Derbyshire's crime tsar has said he fears neighbourhood policing could become a 'nostalgic memory'.
Hardyal Dhindsa, Derbyshire's Police and Crime Commissioner, made the comment after the Government announced the end of a one per cent cap on public sector pay rises in place since 2010.
This means prison officers will receive an average 1.7 per cent rise in 2017-18 while police pay will increase by two per cent.
However, there will be no new money for pay hikes in this financial year, meaning bosses will have to fund the wage increases out of existing budgets.
Mr Dhindsa said: "I wholeheartedly support an increase in pay for our hard-working officers and staff - but paying for it will have to come from essential reserves that we already have earmarked to meet future commitments.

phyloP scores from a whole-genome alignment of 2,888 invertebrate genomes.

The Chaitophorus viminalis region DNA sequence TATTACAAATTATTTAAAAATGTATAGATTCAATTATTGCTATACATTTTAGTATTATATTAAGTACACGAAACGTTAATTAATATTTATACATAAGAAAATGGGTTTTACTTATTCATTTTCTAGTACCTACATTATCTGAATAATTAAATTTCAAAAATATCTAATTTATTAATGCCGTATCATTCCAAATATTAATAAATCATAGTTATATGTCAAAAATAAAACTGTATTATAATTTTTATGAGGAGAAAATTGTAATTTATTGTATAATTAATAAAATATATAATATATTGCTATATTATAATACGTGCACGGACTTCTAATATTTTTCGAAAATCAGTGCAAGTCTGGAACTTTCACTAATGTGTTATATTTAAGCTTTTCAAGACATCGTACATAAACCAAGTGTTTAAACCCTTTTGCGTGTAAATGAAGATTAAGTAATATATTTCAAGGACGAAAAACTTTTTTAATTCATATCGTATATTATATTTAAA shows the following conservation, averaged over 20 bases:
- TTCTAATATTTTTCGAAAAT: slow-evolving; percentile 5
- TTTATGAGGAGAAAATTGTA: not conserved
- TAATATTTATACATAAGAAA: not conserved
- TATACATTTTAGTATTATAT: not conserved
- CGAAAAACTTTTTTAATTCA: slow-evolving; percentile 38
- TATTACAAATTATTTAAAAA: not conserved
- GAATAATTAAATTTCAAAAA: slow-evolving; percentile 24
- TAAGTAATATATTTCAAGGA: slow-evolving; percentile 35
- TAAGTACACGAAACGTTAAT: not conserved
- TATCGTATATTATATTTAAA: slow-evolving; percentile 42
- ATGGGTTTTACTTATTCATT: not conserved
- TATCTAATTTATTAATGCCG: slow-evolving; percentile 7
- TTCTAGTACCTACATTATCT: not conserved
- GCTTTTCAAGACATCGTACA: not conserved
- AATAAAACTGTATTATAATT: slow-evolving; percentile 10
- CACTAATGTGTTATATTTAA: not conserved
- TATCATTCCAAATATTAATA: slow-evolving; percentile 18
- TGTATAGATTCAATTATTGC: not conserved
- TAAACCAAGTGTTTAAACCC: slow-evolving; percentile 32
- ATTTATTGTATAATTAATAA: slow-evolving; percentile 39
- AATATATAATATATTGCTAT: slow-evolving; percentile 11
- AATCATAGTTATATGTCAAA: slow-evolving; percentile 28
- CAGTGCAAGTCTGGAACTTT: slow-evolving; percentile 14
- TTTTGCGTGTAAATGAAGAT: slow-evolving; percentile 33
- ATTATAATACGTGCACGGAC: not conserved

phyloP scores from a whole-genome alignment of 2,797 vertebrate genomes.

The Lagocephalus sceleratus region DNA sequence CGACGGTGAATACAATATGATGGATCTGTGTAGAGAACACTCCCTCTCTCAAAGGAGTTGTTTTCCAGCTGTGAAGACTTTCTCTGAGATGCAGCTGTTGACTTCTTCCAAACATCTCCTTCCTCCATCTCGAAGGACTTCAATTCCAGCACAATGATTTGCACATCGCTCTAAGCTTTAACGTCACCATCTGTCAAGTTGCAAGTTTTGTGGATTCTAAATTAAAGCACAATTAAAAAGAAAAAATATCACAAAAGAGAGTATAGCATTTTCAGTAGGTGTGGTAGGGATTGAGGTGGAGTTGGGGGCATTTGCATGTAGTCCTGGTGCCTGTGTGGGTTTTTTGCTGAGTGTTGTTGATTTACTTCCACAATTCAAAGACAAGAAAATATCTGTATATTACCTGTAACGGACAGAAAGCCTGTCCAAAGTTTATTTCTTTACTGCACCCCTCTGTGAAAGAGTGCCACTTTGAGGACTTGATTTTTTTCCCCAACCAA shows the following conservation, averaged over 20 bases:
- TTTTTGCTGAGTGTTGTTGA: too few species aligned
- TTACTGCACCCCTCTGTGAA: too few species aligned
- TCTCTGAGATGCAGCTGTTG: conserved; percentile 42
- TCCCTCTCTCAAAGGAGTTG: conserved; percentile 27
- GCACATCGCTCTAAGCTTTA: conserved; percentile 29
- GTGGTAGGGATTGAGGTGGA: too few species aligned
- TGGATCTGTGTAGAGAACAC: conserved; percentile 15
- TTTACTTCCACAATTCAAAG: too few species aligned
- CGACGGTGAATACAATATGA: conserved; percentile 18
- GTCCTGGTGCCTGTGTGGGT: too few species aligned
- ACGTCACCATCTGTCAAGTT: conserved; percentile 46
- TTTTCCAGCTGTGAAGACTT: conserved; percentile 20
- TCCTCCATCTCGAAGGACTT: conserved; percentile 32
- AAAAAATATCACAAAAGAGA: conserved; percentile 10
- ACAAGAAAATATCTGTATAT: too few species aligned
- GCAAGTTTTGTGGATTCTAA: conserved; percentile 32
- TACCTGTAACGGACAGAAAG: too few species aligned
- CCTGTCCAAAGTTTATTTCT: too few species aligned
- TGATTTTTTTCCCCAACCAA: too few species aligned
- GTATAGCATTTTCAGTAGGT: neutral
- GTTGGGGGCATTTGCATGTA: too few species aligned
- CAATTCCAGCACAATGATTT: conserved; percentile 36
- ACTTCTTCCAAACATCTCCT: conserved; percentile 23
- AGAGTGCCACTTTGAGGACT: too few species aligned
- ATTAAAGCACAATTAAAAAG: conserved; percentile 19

"The police service is already critically wounded in financial terms which makes an additional, unbudgeted pressure mid-way through the financial year a harsh body blow.
"We have made it clear that our financial sustainability is under threat and that any additional budgetary pressures will inevitably lead to fewer officers.
"I'm concerned that neighbourhood policing could become a nostalgic memory - I know this is not what members of the public expect or deserve.
"This one-off police bonus has merely led to more uncertainty.
"Officers want to know what their pay packets will look like in two or three years' time and I need to know how much that is going to cost me."
A Home Office spokesman said: "This award strikes a fair balance for police forces, officers and taxpayers.
"We believe it is affordable within the current police funding settlement.
"The independent pay review body and the police’s independent inspectorate have both highlighted the potential for further efficiencies in the police."